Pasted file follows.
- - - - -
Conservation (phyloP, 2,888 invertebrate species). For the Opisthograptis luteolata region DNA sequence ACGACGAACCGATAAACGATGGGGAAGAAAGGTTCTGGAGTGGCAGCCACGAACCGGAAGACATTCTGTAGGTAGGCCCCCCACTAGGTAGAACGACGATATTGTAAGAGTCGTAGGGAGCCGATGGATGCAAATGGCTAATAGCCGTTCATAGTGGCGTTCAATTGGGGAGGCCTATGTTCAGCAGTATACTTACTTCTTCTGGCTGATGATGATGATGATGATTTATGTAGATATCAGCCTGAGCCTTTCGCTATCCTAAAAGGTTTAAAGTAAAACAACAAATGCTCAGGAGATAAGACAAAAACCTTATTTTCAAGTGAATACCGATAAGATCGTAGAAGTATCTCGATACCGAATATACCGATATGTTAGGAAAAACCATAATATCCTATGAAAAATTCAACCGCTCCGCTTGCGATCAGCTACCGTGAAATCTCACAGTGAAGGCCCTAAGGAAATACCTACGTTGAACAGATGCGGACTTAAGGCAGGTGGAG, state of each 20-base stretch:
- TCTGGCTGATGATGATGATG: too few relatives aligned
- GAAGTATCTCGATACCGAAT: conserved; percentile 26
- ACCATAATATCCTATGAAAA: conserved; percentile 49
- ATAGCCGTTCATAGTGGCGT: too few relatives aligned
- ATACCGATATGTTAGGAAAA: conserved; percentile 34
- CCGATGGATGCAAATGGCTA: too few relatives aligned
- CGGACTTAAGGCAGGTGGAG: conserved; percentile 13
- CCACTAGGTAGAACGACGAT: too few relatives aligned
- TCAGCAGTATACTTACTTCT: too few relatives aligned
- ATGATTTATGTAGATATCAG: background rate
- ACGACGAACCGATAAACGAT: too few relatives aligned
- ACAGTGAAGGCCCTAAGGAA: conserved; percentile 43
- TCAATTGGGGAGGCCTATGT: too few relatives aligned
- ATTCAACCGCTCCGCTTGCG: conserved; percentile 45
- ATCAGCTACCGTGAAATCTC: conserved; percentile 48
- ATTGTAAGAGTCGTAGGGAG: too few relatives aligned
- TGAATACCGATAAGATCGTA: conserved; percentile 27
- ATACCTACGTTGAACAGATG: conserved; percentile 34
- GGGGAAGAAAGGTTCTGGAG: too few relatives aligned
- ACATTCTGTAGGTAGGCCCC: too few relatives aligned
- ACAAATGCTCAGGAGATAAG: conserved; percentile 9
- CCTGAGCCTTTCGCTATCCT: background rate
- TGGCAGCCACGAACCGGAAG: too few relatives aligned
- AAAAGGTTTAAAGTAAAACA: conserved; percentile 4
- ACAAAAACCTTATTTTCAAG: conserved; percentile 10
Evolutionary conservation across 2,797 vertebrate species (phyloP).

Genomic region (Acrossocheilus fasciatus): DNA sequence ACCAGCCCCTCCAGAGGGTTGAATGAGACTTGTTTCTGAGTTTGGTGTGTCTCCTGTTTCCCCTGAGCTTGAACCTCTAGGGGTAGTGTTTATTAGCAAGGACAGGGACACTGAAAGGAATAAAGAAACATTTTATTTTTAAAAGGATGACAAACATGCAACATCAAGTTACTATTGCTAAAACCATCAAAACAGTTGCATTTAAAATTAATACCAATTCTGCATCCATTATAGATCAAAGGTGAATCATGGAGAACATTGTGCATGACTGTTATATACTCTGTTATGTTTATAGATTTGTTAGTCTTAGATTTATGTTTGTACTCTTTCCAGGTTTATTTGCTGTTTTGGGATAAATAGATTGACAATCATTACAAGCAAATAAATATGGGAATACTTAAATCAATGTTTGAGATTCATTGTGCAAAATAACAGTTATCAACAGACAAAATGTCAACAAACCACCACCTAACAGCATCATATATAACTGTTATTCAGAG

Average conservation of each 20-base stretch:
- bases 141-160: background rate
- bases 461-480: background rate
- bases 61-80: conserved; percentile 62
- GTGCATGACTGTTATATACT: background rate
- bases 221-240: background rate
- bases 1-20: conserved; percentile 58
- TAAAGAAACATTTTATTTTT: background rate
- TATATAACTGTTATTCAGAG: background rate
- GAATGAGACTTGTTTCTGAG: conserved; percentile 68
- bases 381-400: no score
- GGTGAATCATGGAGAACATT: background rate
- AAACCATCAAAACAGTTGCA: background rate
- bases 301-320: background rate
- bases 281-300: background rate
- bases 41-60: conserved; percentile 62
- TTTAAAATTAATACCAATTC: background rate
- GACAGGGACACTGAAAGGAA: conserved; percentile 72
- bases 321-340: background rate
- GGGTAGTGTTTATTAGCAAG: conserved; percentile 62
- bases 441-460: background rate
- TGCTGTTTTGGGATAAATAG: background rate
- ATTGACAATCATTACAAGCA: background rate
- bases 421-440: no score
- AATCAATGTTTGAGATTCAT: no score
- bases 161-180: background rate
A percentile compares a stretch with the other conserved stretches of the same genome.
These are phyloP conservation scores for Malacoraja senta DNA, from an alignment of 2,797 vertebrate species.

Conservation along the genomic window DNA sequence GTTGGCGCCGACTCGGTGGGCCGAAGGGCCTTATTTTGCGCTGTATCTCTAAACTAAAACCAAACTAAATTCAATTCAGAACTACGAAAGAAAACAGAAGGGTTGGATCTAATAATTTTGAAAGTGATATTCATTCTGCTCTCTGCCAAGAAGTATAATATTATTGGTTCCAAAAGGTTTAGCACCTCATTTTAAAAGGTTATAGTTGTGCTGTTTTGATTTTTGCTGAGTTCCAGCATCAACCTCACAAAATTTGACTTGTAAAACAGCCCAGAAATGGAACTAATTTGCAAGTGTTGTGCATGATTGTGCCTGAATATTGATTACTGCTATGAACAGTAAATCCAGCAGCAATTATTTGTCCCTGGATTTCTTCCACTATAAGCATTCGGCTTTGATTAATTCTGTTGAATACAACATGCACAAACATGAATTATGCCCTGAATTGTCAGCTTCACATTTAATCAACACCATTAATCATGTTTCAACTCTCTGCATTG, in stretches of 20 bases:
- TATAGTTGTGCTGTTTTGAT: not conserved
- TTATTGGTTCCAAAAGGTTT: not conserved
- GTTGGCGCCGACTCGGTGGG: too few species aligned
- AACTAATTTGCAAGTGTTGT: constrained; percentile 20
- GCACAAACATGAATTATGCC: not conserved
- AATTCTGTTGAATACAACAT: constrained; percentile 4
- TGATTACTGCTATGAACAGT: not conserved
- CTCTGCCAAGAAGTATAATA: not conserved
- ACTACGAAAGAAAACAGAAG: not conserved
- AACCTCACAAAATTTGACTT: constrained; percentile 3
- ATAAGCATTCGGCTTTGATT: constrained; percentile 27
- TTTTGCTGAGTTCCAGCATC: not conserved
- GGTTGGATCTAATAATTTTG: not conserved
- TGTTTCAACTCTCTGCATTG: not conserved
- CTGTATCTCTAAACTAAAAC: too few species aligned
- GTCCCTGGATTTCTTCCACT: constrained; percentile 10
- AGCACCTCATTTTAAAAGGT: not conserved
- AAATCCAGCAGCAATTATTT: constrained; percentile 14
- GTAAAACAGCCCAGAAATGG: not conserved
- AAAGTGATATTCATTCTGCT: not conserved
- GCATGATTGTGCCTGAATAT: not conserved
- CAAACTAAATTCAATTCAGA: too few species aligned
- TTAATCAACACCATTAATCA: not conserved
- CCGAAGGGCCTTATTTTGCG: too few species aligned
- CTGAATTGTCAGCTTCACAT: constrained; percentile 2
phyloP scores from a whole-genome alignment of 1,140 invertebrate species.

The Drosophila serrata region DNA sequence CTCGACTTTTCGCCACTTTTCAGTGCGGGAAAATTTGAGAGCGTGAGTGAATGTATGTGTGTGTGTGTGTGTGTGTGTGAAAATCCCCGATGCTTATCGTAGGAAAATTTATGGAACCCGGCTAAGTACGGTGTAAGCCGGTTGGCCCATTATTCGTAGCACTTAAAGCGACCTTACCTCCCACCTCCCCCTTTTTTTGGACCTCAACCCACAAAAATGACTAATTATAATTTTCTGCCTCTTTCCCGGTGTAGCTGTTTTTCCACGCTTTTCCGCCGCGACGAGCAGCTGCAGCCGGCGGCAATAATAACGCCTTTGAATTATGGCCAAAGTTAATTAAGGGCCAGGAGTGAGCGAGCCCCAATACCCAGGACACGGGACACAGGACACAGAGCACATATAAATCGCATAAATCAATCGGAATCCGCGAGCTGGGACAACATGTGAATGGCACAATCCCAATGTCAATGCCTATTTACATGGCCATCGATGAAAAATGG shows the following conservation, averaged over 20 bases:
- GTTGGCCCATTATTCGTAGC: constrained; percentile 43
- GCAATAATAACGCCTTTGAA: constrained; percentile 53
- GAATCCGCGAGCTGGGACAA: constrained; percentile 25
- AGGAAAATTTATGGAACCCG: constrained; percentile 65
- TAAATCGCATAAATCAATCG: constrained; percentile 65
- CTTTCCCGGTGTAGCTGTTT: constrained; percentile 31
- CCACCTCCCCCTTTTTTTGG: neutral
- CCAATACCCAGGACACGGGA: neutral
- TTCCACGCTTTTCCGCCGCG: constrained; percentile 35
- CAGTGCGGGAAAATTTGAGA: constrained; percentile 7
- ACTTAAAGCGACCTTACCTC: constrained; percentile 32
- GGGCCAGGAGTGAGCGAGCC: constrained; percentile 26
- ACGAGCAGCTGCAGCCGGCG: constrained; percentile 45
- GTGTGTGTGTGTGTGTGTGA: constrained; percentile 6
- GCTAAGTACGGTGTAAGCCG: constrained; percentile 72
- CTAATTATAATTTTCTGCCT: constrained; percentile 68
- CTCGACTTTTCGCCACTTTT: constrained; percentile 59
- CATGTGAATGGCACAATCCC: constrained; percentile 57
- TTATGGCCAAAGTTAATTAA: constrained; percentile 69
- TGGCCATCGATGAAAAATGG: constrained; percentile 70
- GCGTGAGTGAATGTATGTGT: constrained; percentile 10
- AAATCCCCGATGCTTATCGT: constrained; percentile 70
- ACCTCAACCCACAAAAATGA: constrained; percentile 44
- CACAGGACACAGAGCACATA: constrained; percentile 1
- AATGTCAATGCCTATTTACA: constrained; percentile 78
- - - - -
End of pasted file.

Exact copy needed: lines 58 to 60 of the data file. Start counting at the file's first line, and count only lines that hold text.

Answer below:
- TATAGTTGTGCTGTTTTGAT: not conserved
- TTATTGGTTCCAAAAGGTTT: not conserved
- GTTGGCGCCGACTCGGTGGG: too few species aligned